Section Review

The Liberal Interpretation of Chapter 151B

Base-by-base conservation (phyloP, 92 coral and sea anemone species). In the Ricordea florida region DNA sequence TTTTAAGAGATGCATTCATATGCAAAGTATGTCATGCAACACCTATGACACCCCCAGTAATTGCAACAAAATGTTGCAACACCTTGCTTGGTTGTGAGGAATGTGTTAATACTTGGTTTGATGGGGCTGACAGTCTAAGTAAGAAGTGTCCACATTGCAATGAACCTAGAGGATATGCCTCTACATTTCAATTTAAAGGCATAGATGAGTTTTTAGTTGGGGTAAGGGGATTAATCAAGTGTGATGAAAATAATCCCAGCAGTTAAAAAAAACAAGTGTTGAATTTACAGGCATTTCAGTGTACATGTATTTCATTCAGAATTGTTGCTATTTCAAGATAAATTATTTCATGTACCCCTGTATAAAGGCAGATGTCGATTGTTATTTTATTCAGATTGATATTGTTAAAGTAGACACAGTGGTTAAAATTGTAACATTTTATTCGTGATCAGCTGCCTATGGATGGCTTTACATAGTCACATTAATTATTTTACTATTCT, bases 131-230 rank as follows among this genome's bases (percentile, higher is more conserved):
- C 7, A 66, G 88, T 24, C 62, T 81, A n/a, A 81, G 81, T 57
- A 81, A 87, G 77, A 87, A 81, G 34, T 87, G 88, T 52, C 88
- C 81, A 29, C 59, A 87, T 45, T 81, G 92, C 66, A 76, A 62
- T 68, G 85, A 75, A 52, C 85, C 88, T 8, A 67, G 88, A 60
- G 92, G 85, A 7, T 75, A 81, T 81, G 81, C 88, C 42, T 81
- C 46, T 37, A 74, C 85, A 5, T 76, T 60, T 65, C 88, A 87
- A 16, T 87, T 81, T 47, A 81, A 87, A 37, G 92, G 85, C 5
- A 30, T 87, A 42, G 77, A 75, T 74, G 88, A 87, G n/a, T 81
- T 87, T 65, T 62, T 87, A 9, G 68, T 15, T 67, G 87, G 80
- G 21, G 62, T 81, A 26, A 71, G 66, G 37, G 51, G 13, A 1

Chapter 151B, the Massachusetts anti-discrimination statute, directs that it "shall be construed liberally for the accomplishment of the purposes thereof . . ." G.L. c. 151B, § 9, ¶ 1. The provision appears to have a profound effect on how c. 151B is interpreted. Of the 22 opinions I have found citing the liberal provision, all of the cases have broadly interpreted Chapter 151B in some significant manner, to increase the scope of non-discrimination provisions; expand the range of respondent liability; limit the burden of proving mens rea; expand the range of parties responsible for preventing and remediating discrimination; expand exceptions to administrative requirements; establish c. 151B's non-interference with other laws benefiting the protected classes; support broad remedies for discrimination victims; and increase the powers of the Massachusetts Commission Against Discrimination to investigate and remedy discrimination. Infra, nn. 8-14. There is an astonishing correlation between a court's citation to the provision and its propensity to accord c. 151B with a broad, pro-remedial interpretation The Supreme Judicial Court has explicitly recognized the "liberal" provision as a reason why c. 151B is frequently interpreted in a different manner than analogous federal laws. Cuddyer v. The Stop & Shop Supermarket Co., 434 Mass. 521, 536 (2001). On the other hand, of all the decisions choosing a narrow, non-remedial interpretation of c. 151B, every single decision, except one, fails to cite to the liberal provision.1 One would assume that the legislature's directive for interpreting c. 151B would be given a central role in decisions involving that statute. However, most c. 151B decisions do not mention the provision. I have been able to find only three published federal court decisions that cite to it. Given the apparently tangible effect of the provision, the widespread failure to reference it raises the likelihood that the legislature's intent may be ignored. In this article, I will argue for the adoption of a mandatory and structured analysis, built on the foundation of liberal interpretation. The Legislature Intended Liberal Construction The language of c. 151B can sometimes be less than clear. LaPierre v. MCAD, 354 Mass. 165, 174 (1968). Perhaps in recognition that there was much meaning to tease out of the statute, the legislature embraced the requirement for liberal construction: that the law "shall" be construed liberally to serve the purposes thereof. G.L. c. 151B, § 9. The liberal provision has been present since 1946, when the initial non-discrimination provisions were promulgated. St. 1946, c. 368, § 9. The provision has remained undisturbed through decades and many modifications to the chapter. Every word of c. 151B, and every amendment, was enacted with the legislature's desire that it be interpreted liberally to accomplish the purposes of the statute. Liberality dominates other rules of interpretation The preference for liberality is not merely just another rule of statutory construction that a court may consider; it represents the principal tenet for c. 151B interpretation. Consider the context for the legislature's directive. There are rules of statutory construction, which exist in abundance, to assist courts in discerning legislative intent.2 See, e.g., G.L. c. 4, § 6. It is fair to summarize that the maze of rules are "complex, contradictory and not readily reconcilable." Shubow, Statutory Construction in Massachusetts, 79 Mass. L. Rev. No. 3, 114, 116 (September 1994). The legislature did not wish to leave the courts free to apply the vague and shifting principles that had been developed. The legislature chose to enshrine a single guidepost for statutory construction; a requirement that the chapter be liberally construed. G.L. c. 151B, § 9, ¶ 1. The provision states that c. 151B "shall" be construed liberally. G.L. c. 151B, § 9, ¶ 1. The mandatory language requires that a liberal interpretation will not be rejected, in favor of other interpretations. This "shall" is a one-way ratchet, with no give. No other guiding principles were included. In addition, c. 151B states that inconsistent laws will not limit its scope. Section 9 states: "The provisions of this chapter shall be construed liberally for the accomplishment of the purposes thereof, and any law inconsistent with any provision hereof shall not apply . . ." (underlining added). Chapter 151B is thereby given a pre-eminent position among other laws. Likewise, the "liberal" provision is given pre-eminence over all other rules of interpretation.3 Further analysis establishes the liberal provision's primary status over other rules of construction.4 A common law rule of statutory construction provides that civil rights statutes are subject to liberal construction to accomplish their remedial purposes. Redgrave v. Symphony Orchestra, Inc., 399 Mass. 93, 99 (1987); Batchelder v. Allied Stores Corp., 393 Mass. 819 (1985); see also Welch v. Mayor of Taunton, 343 Mass. 485, 487 (1962); Legarry v. Finn Motor Sales, Inc., 304 Mass. 446 (1939); Traudt v. Hagerman, 27 Ind. App. 150 (1901). Thus, even if the "liberal" provision of c. 151B had never existed, courts would still have the presumption of liberality available in their arsenal of interpretive aids. In order for the liberal provision to have any effect beyond this common law presumption, the provision must raise the presumption of liberality above that provided by the common law rule. It should not be a surprise that the "liberal" provision trumps other rules of statutory interpretation. For example, the first rule of statutory interpretation is that, generally, the clear and unambiguous language of a statute should control. General Electric Co. v. Department of Environmental Protection, 429 Mass. 798, 802 (1999). However, the common law has established that civil rights statutes are to be construed liberally, even beyond the dry statutory language, such that "cases within the reason, although not within the letter, of a remedial statute are embraced by its provisions." Redgrave v. Boston Symphony Orchestra, Inc., 399 Mass. 93, 99 (1987).5 Therefore, the primacy of the "liberal" provision over other rules of construction is not only well founded in the statutory language, it is consistent with the common law, and does not yield outrageous results that common law would reject. And if the "liberal" provision is to be accorded any effect beyond what is already provided by the common law presumption for civil rights laws, it must be accorded weight beyond the presumption already available in common law: it must be the mandatory, central foundation of c. 151B analysis. Reasonable interpretations are considered There is one important limitation on the preference for liberal construction: the liberal interpretation must be reasonable. See Cuddyer, 434 Mass., at 534. Certainly, the "liberal" provision cannot be interpreted to favor unreasonable interpretations of c. 151B. Thus, if there exists a reasonable and liberal interpretation that accomplishes the purposes of c. 151B, that interpretation must prevail. A reasonable interpretation that liberally supports c. 151B purposes shall prevail, even when another reasonable interpretation exists. The issue is not whether one side presents the most reasonable argument. This is not a balancing approach. Rather, once a reasonable, liberal interpretation is proffered, it "shall" prevail. G.L. c. 151B, § 9, ¶ 1. ERISA law provides an analogy to this type of inquiry: a plan administrator's reasonable interpretation of a benefit plan will be upheld, even if the beneficiary proffers an equally reasonable or more reasonable interpretation. See Terry v. Bayer Corp., 145 F.3d 28, 40 (1st Cir. 1998). This rule of construction also may be analogized to the "disfavored drafter" presumption in contract law, where an ambiguous contract will be accorded a reasonable construction favoring the non-drafter, even if the drafter suggests other very plausible interpretations. See Merrimack Valley Nat'l Bank v. Baird, 372 Mass. 721, 724 (1977). Similarly, the liberal provision compels a specific choice among competing, reasonable interpretations. How does the court determine whether a liberal interpretation is reasonable? It uses the ordinary rules of statutory construction. See, e.g., Worcester Housing Authority v. MCAD, 406 Mass. 244, 247 (1989).6 However, this inquiry involving other rules of construction must be carefully performed. The proper inquiry is whether the liberal interpretation is reasonable. If so, it controls, and the inquiry is at an end. The inquiry involving other rules of construction does not focus on which is the "most reasonable" interpretation. Such an inquiry would be at odds with the legislative intent that the law "shall be liberally construed." The purposes of Chapter 151B Having established the primacy of liberal construction, the stage is set to elaborate the necessary steps for analyzing c. 151B. First, it is necessary to discern "the purposes" of c. 151B. G.L. c. 151B, § 9, ¶ 1. The general purpose of the statute is to minimize, penalize and eliminate discrimination. G.L. c. 151B, § 3(9); Beaupre v. Cliff Smith & Associates, 50 Mass. App. 480, 492 (2000); MCAD v. Liberty Mutual Ins. Co., 371 Mass. 186, 191 (1976). Even more broadly, the purpose of c. 151B is to remove "artificial, arbitrary and unnecessary barriers to full participation in the workplace." Harvard Law School Coalition for Civil Rights v. President & Fellows of Harvard College, 413 Mass. 66, 68 (1992). More specific purposes also may be gleaned from careful review of specific provisions. For example, the c. 151B provision relating to handicap discrimination was enacted to "encourage impaired persons to overcome or mitigate their disabilities." Dahill v. Police Department of Boston, 434 Mass. 233, 238 (2001). As shown above, the true battle is not over which side has the more reasonable interpretation c. 151B. The real battle is over which side advances a reasonable interpretation that accomplishes "the purposes" of the statute, with a preference for liberal interpretations. G.L. c. 151B, § 9, ¶ 1. Thus, an inquiry into the purposes of c. 151B assumes a greater importance than in the interpretation of other statutes. Selection among competing purposes Chapter 151B represents a compromise of competing interests, and likewise, competing purposes may be discerned in its provisions. See Charland v. Muzi Motors, Inc., 417 Mass. 580, 582 (1994). Therefore, an identification of c. 151B's purposes does not end the matter. Somehow, a court will have to select between competing purposes before deciding which interpretation to favor. An example will illustrate this point of competing purposes. Chapter 151B does not apply to employers with five or fewer employees. G.L. c. 151B, 1(5). A plaintiff, arguing that an owner of a company should be counted as an "employee" for the purposes of this provision, would argue that doing so would further c. 151B purposes in preventing discrimination, and allow the non-discrimination provisions to apply to a greater number of Massachusetts workers. A defendant, urging a restrictive approach, would argue that one of c. 151B's goals is to provide small employers the utmost freedom in their hiring practices, and that counting people who are not ordinarily thought of as employees would violate this purpose. Both interpretations arguably further the purposes of c. 151B, as expressed in its language, and the proper answer is not clear merely from looking at the purposes. Each interpretation supports a different purpose. How is a court to choose between interpretations furthering competing purposes reflected in the statutory language? The answer is that the "liberal" interpretation is given a preference. G.L. c. 151B, § 9, ¶ 1. "Liberal" means expansive What is a liberal construction? For example, using the above example, should liberal construction favor the c. 151B goal of eradicating discrimination by considering the owner as an employee, or should the statute be construed liberally to preserve the area of freedom carved out for small employers? The liberal approach represents an interpretation that broadens the range of anti-discrimination provisions and remedies. The overarching presumption is that c. 151B should apply to all claims and situations that can be reasonably interpreted to fall within its scope. The many cases citing the provision demonstrate that liberal interpretations favor the extension of coverage. Those cases have: • broadly interpreted c. 151B to increase the scope of non-discrimination provisions;7 • expanded respondent liability and limited the burden of proving mens rea;8 • expanded the range of parties responsible for preventing and remediating discrimination;9 • expanded exceptions to administrative requirements;10 • established c. 151B's non-interference with other laws benefiting the protected classes;11 • supported broad remedies for discrimination victims;12 • increased the powers of the Massachusetts Commission Against Discrimination to investigate and remedy discrimination.13 Thus, a liberal interpretation favors a widening area of coverage and remedy. If the holdings of the cases listed in footnotes 8-14 appear lopsidedly pro-plaintiff, there is a reason for this. Anti-discrimination statutes "are expressly directed against employers; [the Legislature] intended in these statutes to regulate [employers'] conduct for the benefit of employees." Northwest Airlines, Inc. v. Transport Workers Union of America, AFL-CIO, 101 S. Ct. 1571 (1981). Given this purpose, a liberal approach will often favor a plaintiff-friendly interpretation. Looking again to the example above, the interpretation favoring expansion of c. 151B's scope is the one defining the owner as an employee. Therefore, it is the liberal interpretation. As the liberal interpretation, the court must test this interpretation before considering other interpretations. The court considers the statutory language and the ordinary rules of statutory construction to determine if this interpretation is reasonable. If so, the interpretation controls, and there is no further inquiry. If that interpretation is not reasonable, then other interpretations are considered in the order most favoring liberality. Summary of the proper analysis The liberal provision requires the following mandatory and exclusive method of choosing between competing interpretations of c. 151B: [1] The purposes of c. 151B are examined, generally (e.g. elimination of discrimination) and specifically (considering the particular provision at issue); [2] proposed interpretations of c. 151B are entertained to the extent they reflect a c. 151B purpose; [3] the most liberal interpretation (one that provides for the broadest prohibitions against discrimination and greatest remedy) is examined first; [4] the most liberal interpretation is examined in light of the statutory language and other rules of construction to determine whether it is reasonable; [5] if the most liberal interpretation is reasonable, it must be adopted; and [6] if the most liberal interpretation is not reasonable, the court shall adopt the next most liberal interpretation that is reasonable. Hopefully, recognition of this analysis will lead to more uniform and correct interpretations of Massachusetts' primary anti-discrimination statute. With the adoption of a mandatory analysis, attention will shift away from preferences for a particular forum, and will more appropriately focus on the proper framing of c. 151B arguments. End notes 1. See, e.g., Charland v. Muzi Motors, Inc., 417 Mass. 580, 582 (1994) (where an employee is within the c. 151B protected class, the employee may not pursue a c. 93, § 102 remedy, where the employee failed to comply with c. 151B administrative requirements); Pacella v. Tufts University School of Dental Medicine, 66 F. Supp. 2d 234, 242 (D. Mass. 1999) (holding that c. 151B definition of handicap requires consideration of mitigating measures, based on presumption that c. 151B is interpreted similarly to federal law); Keeler v. Putnam Fiduciary Trust Co., 238 F.3d 5, 11 (1st Cir. 2001) (rejecting liberal continuing violation theory for c. 151B, in favor of doctrine based on Federal interpretations of Title VII); Mullin v. Raytheon Co., 164 F.3d 696 (1st Cir. 1999), rehearing denied, 171 F.3d 710 (1st Cir. 1999) (refusing to recognize applicability of the disparate impact theory to c. 151B age discrimination claims, based on the presumption that c. 151B is interpreted similarly to federal law); Lolos v. Solutia, Inc., Memorandum and Order With Regard to Defendant's Motion for Summary Judgment, C.A. No. 99-30222, Neiman, U.S.M.J., (D. Mass. March 26, 2002) (reassignment will not be required as a reasonable accommodation under c. 151B, based on presumption that c. 151B is interpreted similarly to federal law in effect at the time of promulgation); but see Comey v. Hill, 387 Mass. 11, 15 (1982).[back] 2. Belonni v. Reservoir Nursing Center, 1 Mass. L. Rptr. No. 22, 448 (February 21, 1994), ("in choosing between two plausible readings of a statute, a court will adopt that which more faithfully effectuates legislative intent").[back] 3. While other Massachusetts statutes require liberal construction (see G.L. c. 40J, § 10; c. 65, § 24F; c. 121C, § 18; c. 231A, § 9), c. 151B is apparently unique in that its "liberal" provision is paired with a requirement that other, inconsistent laws do not apply.[back] 4. For example, c. 151B has been liberally interpreted in a manner that appears to accord certain words no meaning. See LaPierre v. MCAD, 354 Mass. 165, 174-5 (1968) ("national origin" assumed to include concept of national ancestry, even though "national ancestry" is used as a separate concept elsewhere in the statute). [back] 5. There are other exceptions to the bedrock "plain meaning" principle. For example, the plain language of a statute will be rejected if the consequences of such construction are unreasonable. Pysz v. Contributory Retirement Appeal Board, 403 Mass. 514, 517 (1988). Clear statutory rules of construction should be overlooked if their observance would lead to a construction either inconsistent with the intent of the legislature, or repugnant to the context of the statute. G.L. c. 4, § 6, ¶ 1. Even when the plain language of a statute militates a certain interpretation, courts have gone further and have analyzed legislative history. Bynes v. School Committee of Boston, 411 Mass. 264, 267-268 (1991)[back] 6. A court should give effect to all words in a statute but should not overemphasize any. MCAD v. Liberty Mutual Ins. Co., 371 Mass. 186, 193-194 (1976). The prevailing interpretation of analogous Federal statutes at the time a similarly worded portion of a Massachusetts statute was enacted may assist the Court's interpretation, even if those interpretations are later abandoned. E.g., Dahill v. Police Department of Boston, 434 Mass. 233, 238 (2001). Massachusetts courts may look to constructions of similar Federal statutes for guidance, even if the Federal statute was enacted after the Massachusetts statute. Dartt v. BFI, Inc., 427 Mass. 1, 9 (1998). Legislative history may be considered. Bynes v. School Committee of Boston, 411 Mass. 264, 268 (1991). Courts should enforce c. 151B according to its plain meaning. Bynes v. School Committee of Boston, 411 Mass. 264, 267 (1991). There is a presumption that a statute is intended to be interpreted in harmony with prior enactments to give rise to a consistent body of law. Charland v. Muzi Motors, Inc., 417 Mass. 580, 583 (1994). Words should not be rendered superfluous. Worcester Housing Authority v. MCAD, 406 Mass. 244, 247 (1989). The inaction of a subsequent legislature has no persuasive significance with regard to the intent of an earlier legislature. MCAD v. Liberty Mutual Ins. Co., 371 Mass. 186, 193-194 (1976). Deference is accorded to the pronouncements of the MCAD.[back] 7. LaPierre v. MCAD, 354 Mass. 165, 174-5 (1968) (protected class of "national origin" broadly interpreted to include ancestry; thus, discrimination against Puerto Rican, who is an American by national origin, is nevertheless illegal); Dahill v. Police Department of Boston, 434 Mass. 233, 238 (2001) (protected class of handicapped is determined without regard to consideration of mitigating measures); Worcester Housing Authority v. MCAD, 406 Mass. 244, 247 (1989) (discrimination prohibition based on "marital status" protects unmarried individuals); but see Comey v. Hill, 387 Mass. 11, 15 (1982) (independent contractors are not within protected class, despite section 9 guidance).[back] 8. College-Town, Division of Interco, Inc. v. MCAD, 400 Mass. 156, 165 (1987) (sexual harassment constitutes actionable discrimination, and rejecting Federal approaches by holding that an employer is strictly liable for the acts of those upon whom it confers authority); Gnerre v. MCAD, 402 Mass. 502, 506-507 (1988) (sexual harassment violates prohibition against discrimination in housing); see also Redgrave v. Boston Symphony Orchestra, Inc., 399 Mass. 93, 99 (1987) (citing common law presumption of liberal interpretation, and holding that specific discriminatory intent is not required for liability under Massachusetts Civil Rights Act).[back] 9. Beaupre v. Cliff Smith & Associates, 50 Mass. App. 480, 492 (2000) (sexual harasser is individually liable); Weston v. Town of Middleborough, 14 Mass. L. Rptr. No. 14, 323 (April 8, 2002) (municipal utility may be responsible for sexual harassment of elected member of the Board); Winsmann v. Choate Health Management, 8 Mass. L. Rptr. No. 21, 480, 482 (July 27, 1998) (entities that share control over employment are jointly and severally liable); Chapin v. University of Massachusetts, 977 F. Supp. 72, 80 (D. Mass. 1997) (supervisor may be individually liable where supervisor knew of sexual harassment and failed to take action).[back] 10. Cuddyer v. The Stop & Shop Supermarket Co., 434 Mass. 521, 534-537 (2001) (adopting broad continuing violations doctrine, which is more permissive than First Circuit doctrine); Rock v. MCAD, 384 Mass. 198, 206 (1981) (upholding MCAD regulation on continuing violations); Francisque v. Massachusetts Financial Services Co., 2000 Mass. Super. LEXIS 305, 12-13 (c. 151B civil action is not limited to exact allegations contained in MCAD charge, but may include claims that come within MCAD's potential investigation that could grow out of the charge of discrimination); Smith v. Mitre Corp., 949 F. Supp. 943, 948 (D. Mass. 1997) (complainant need not submit a separate administrative filing to pursue retaliation civil action); Chatman v. Gentle Dental Ctr., 973 F. Supp. 228, 235 (D. Mass. 1997) (failing to name a party as a respondent in an MCAD charge does not necessarily preclude later naming the party as a defendant in a civil action).[back] 11. Jancey v. School Committee of Everett, 421 Mass. 482, 495 (1995) (Massachusetts Equal Pay Act claim not barred by c. 151B); Local Finance Co. v. MCAD, 355 Mass. 10, 14-15 (1968) (c. 151B does not repeal public accommodation provisions); Comey v. Hill, 387 Mass. 11, 19-20 (1982) (c. 151B is not meant to be an exclusive remedy, and does not preempt an intentional interference with contractual relations claim, where the improper motive alleged was age discrimination).[back] 12. Conway v. Electro Switch Corp., 402 Mass. 385, 388 (1988) (front pay awards permitted); Bournewood Hosp., Inc. v. MCAD, 371 Mass. 303, 315-317 (1976) (emotional distress damages in retaliation claim); Nardone v. Patrick Motor Sales, Inc., 46 Mass. App. 452 (1999) (post-judgment interest accrue on award of attorneys fees).[back] 13. MCAD v. Liberty Mutual Ins. Co., 371 Mass. 186, 193-194 (1976) (relying on liberal construction provision to hold that MCAD had authority to issue a subpoena duces tecum); Bournewood Hosp., Inc. v. MCAD, 371 Mass. 303, 315-317 (1976) (MCAD permitted to award emotional distress damages in retaliation claim); Katz v. MCAD, 365 Mass. 357, 366 (1974) (MCAD entitled to issue prospective order, requiring respondent to designate future real estate advertisements as an "equal opportunity listing").[back]